Clooney says, “I’m a guy that goes around killing people. It looks really fun. This will be my third idiot. The Coens call it my trilogy of idiots.”

“George loves to play idiots for us,” Ethan Coen elaborates. “We called wrap on George’s last shot and he said, ‘All right, that’s it. I’ve played my last idiot.’ So we told him it was sad that he wouldn’t be working with us anymore.”

Brad Pitt didn’t escape the idiot fate either. “I think that’s pretty safe to say, yeah, it’s a dueling idiots movie,” laughs Joel Coen.

As Pitt tells it, “I said to them, ‘I don’t know how to play this, I mean, he’s such an idiot.’ And there was a pause and then Joel goes, ‘You’ll be fine!’”

Malkovich adds, “No one in this film is very good. They’re either slightly emotionally or mentally defective. Quirky, self-aggrandizing, scheming. Nobody’s particularly bad in it, but the guy I play just has a very bad drinking problem. He’s an analyst in the CIA, fired because he has a drinking problem. It’s a good cast, funny people, everybody has a good part and kind of unexpected ones.”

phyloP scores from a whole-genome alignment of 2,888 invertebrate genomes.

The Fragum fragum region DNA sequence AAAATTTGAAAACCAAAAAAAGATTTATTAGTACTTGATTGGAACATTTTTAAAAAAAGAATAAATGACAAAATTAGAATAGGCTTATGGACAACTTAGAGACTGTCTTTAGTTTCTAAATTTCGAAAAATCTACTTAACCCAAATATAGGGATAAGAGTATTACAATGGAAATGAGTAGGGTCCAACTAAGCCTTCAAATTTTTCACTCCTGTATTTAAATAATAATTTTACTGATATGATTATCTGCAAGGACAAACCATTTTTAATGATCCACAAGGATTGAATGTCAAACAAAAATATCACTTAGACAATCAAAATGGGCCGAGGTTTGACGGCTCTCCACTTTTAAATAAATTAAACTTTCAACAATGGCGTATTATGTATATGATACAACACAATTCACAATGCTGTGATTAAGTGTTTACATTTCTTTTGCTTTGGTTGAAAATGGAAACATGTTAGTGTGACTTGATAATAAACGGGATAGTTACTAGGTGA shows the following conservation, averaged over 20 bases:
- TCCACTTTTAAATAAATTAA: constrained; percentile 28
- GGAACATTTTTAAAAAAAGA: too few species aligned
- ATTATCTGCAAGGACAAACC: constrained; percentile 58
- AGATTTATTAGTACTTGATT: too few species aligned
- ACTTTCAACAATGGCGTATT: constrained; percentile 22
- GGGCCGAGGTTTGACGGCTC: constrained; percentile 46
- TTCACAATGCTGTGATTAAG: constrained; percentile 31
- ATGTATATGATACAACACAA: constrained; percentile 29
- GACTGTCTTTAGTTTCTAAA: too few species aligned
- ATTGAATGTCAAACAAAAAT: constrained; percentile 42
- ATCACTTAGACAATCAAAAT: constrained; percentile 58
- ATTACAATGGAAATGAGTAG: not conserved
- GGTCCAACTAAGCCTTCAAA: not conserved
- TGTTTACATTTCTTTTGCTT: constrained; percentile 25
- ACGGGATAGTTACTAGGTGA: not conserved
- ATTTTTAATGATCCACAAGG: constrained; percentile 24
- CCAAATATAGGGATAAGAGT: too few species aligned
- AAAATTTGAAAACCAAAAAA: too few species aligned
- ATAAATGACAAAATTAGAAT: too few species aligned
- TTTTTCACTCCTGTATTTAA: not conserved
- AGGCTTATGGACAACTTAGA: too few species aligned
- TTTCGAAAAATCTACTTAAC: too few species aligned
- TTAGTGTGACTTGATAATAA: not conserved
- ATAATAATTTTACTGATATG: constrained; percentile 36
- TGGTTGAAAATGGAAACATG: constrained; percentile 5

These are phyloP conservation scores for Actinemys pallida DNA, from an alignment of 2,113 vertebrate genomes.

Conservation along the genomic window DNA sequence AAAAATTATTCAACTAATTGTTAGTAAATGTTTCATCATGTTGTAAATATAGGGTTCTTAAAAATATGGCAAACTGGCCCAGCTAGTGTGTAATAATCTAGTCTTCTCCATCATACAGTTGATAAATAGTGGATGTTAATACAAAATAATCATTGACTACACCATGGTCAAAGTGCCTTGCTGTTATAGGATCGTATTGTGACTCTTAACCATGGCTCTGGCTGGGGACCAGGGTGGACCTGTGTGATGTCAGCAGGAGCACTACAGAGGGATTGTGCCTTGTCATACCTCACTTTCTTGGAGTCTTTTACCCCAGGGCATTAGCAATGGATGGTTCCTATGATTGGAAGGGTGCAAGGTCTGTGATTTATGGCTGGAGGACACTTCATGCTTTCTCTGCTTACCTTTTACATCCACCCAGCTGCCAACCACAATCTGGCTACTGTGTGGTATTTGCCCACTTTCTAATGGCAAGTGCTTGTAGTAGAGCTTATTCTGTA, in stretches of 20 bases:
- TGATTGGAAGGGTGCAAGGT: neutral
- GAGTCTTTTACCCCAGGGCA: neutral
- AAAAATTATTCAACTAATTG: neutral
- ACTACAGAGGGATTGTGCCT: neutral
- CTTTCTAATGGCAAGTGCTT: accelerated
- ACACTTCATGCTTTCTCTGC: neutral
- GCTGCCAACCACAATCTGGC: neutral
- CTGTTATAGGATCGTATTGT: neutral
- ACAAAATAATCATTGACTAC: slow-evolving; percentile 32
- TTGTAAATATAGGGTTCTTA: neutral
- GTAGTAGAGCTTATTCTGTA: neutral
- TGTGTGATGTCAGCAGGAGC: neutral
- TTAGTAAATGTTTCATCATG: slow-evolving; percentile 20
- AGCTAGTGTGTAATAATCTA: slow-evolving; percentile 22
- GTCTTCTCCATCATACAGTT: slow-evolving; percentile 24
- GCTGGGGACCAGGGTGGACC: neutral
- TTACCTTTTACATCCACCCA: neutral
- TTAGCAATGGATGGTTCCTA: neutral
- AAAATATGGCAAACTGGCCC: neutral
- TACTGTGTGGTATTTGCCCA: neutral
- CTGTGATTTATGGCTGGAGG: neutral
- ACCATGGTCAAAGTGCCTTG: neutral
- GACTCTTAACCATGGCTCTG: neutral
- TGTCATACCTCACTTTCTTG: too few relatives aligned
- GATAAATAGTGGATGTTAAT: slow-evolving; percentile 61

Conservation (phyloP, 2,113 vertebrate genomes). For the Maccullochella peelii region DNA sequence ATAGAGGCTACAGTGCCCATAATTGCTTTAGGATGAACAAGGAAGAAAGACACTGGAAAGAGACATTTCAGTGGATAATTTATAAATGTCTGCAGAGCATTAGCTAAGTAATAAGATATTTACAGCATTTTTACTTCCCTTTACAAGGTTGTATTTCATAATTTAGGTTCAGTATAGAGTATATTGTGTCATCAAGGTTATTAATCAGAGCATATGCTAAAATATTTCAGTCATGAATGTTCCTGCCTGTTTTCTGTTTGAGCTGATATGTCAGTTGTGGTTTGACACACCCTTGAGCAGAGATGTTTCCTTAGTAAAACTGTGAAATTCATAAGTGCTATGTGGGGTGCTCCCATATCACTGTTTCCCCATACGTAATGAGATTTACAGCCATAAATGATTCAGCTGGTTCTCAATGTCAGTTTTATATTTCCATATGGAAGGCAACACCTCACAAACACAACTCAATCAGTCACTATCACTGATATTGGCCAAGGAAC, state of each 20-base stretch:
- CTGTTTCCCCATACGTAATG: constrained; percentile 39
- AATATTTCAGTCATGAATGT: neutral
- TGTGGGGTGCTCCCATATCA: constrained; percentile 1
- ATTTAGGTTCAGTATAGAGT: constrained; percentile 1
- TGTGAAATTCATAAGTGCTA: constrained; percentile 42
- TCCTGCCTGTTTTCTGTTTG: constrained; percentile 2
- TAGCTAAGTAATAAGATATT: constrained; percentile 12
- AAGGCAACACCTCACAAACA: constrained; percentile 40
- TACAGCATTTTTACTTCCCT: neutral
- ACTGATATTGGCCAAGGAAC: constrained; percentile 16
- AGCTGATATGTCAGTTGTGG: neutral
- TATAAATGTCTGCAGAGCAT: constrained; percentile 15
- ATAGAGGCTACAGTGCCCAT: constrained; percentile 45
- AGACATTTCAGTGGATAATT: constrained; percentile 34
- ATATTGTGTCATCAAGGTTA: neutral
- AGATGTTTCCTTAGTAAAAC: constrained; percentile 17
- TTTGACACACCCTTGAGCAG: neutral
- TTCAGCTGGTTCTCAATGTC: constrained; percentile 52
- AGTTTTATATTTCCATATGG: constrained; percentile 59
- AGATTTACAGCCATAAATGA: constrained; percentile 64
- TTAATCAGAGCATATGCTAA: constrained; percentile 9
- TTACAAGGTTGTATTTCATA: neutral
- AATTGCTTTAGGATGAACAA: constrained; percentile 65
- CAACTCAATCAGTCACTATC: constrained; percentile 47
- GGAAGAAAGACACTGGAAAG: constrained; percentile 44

Ethan and Joel Coen work so closely together they are known as “The Two Headed Director.” The brothers are one of only two collaborating director teams to ever win an Academy Award for Best Directing (the other being Robert Wise and Jerome Robbins for “West Side Story”).
And Joel is the only person ever to direct his wife in an Academy Award performance (Frances McDormand in “Fargo”).

Raised in a suburb of Minneapolis, older brother Joel saved money from mowing lawns to buy a Vivatar Super 8 camera, and together they remade movies they saw on television. Thus, Cornel Wilde’s “The Naked Prey” became “Zeimers in Zambia,” featuring a neighborhood kid named Mark Zimering in the title role and Ethan as a spear-carrying native.